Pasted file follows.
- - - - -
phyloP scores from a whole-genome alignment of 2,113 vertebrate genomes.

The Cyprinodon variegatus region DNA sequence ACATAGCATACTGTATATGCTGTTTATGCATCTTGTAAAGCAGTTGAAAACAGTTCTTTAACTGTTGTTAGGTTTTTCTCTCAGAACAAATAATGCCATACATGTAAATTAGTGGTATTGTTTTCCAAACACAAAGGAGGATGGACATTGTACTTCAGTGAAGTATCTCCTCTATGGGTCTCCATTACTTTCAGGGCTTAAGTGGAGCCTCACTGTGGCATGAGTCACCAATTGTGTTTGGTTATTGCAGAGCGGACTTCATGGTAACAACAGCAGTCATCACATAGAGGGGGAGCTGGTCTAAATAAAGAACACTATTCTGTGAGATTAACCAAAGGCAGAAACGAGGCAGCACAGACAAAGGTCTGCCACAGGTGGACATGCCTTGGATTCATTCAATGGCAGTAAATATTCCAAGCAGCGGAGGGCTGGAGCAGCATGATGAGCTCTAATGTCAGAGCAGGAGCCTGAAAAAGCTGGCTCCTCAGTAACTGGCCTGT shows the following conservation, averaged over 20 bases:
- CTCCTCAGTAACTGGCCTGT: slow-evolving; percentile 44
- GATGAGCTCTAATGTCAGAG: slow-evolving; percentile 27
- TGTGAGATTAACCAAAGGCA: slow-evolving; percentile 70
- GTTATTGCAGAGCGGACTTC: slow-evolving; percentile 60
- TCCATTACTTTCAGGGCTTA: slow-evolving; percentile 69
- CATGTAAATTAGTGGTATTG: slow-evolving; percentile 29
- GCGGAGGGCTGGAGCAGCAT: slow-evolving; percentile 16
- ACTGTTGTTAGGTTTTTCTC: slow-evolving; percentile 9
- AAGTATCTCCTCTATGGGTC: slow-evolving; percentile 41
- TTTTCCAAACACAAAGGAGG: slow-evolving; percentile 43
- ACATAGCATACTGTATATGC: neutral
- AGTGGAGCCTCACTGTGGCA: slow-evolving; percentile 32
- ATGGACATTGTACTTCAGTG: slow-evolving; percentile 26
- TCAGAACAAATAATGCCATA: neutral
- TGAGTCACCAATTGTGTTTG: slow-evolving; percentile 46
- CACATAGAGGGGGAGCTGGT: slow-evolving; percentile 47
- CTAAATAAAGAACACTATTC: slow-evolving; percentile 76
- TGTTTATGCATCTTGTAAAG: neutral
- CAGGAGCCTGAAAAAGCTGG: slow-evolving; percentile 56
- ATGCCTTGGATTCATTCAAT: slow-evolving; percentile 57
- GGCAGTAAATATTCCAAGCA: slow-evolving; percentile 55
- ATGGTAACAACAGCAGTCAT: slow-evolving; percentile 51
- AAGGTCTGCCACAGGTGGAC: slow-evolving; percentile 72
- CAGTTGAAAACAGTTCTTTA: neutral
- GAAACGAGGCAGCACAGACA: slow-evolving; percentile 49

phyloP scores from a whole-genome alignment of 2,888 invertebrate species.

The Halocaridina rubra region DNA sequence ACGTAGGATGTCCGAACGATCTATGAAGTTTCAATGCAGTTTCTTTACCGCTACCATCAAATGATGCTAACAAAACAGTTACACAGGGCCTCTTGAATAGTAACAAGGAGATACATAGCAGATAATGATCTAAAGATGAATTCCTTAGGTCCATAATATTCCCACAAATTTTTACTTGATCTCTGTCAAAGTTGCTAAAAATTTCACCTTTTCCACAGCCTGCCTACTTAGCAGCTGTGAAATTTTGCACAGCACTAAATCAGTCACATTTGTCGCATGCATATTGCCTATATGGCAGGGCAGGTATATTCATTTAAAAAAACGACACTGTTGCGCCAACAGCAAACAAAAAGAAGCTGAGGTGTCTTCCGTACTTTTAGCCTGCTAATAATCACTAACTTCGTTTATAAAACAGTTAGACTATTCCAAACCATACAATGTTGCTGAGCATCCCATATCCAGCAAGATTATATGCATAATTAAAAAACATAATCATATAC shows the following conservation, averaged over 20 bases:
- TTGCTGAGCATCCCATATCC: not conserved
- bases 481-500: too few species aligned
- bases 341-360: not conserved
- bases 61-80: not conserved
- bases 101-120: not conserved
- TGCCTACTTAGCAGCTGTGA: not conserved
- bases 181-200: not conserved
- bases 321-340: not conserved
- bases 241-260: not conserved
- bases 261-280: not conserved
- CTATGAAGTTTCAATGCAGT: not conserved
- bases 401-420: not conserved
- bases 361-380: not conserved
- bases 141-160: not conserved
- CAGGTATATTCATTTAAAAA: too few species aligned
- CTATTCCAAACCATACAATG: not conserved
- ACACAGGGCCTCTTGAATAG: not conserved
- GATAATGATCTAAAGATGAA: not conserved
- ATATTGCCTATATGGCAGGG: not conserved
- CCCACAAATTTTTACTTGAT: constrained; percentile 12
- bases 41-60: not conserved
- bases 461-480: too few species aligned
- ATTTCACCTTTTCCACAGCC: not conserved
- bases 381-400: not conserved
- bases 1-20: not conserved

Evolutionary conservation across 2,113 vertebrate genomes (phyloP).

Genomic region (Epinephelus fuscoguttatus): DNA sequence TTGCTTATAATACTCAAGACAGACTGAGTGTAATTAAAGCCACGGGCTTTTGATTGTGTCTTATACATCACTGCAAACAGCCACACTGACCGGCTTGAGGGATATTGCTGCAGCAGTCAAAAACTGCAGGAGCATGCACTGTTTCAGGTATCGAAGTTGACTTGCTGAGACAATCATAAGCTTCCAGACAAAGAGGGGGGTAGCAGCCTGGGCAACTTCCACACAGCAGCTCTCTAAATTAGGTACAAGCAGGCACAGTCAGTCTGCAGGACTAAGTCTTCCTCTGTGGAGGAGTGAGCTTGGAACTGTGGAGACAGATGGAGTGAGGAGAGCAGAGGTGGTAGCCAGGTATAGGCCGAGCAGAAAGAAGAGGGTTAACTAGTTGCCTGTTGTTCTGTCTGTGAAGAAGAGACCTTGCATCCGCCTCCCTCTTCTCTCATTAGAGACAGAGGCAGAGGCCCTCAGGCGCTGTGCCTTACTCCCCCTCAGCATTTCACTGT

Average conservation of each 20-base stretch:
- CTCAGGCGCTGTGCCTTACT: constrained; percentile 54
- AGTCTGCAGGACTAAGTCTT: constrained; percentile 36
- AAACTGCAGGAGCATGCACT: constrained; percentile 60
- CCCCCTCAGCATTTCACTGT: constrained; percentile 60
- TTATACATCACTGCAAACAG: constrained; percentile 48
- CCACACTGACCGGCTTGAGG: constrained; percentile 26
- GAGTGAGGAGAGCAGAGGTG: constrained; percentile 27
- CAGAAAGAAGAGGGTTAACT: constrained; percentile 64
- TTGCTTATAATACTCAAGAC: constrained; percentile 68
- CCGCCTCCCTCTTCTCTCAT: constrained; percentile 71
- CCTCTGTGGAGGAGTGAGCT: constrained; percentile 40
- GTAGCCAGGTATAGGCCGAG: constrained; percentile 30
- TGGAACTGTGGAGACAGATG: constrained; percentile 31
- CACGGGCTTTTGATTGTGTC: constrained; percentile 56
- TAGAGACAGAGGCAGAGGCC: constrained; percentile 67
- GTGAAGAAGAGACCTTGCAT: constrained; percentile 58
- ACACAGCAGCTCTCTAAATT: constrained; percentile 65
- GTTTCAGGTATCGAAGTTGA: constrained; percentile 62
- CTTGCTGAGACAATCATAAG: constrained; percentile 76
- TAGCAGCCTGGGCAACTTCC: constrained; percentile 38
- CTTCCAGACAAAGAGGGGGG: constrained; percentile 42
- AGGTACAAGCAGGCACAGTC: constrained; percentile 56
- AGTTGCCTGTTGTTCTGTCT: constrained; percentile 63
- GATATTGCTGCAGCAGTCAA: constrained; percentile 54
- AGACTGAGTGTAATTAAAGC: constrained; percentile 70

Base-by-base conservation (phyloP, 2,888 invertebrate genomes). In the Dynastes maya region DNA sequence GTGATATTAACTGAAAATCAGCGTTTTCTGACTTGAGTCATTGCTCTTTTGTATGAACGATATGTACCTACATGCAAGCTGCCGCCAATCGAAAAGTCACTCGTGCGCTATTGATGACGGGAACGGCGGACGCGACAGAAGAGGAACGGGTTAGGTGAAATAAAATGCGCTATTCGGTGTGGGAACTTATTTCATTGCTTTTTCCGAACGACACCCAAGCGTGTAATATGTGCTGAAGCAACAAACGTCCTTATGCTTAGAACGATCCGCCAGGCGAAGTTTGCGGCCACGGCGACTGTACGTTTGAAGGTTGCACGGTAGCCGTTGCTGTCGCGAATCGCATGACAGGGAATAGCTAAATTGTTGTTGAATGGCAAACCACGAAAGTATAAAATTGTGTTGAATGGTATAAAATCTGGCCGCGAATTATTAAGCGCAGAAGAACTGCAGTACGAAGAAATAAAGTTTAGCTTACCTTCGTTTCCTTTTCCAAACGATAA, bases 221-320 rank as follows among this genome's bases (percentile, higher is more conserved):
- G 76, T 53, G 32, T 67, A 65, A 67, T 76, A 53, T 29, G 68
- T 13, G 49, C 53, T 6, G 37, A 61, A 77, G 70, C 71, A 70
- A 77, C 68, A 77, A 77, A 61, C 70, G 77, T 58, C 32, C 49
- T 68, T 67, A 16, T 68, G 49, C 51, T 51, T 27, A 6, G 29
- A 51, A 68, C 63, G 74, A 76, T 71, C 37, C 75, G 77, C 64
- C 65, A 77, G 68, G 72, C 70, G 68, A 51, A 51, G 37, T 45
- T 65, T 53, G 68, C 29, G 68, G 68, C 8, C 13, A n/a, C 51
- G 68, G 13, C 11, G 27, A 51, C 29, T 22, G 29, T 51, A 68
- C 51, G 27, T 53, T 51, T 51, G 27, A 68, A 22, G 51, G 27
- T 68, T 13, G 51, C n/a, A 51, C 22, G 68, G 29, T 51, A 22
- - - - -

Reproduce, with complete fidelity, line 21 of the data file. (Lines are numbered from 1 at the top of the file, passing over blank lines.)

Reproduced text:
- CAGGAGCCTGAAAAAGCTGG: slow-evolving; percentile 56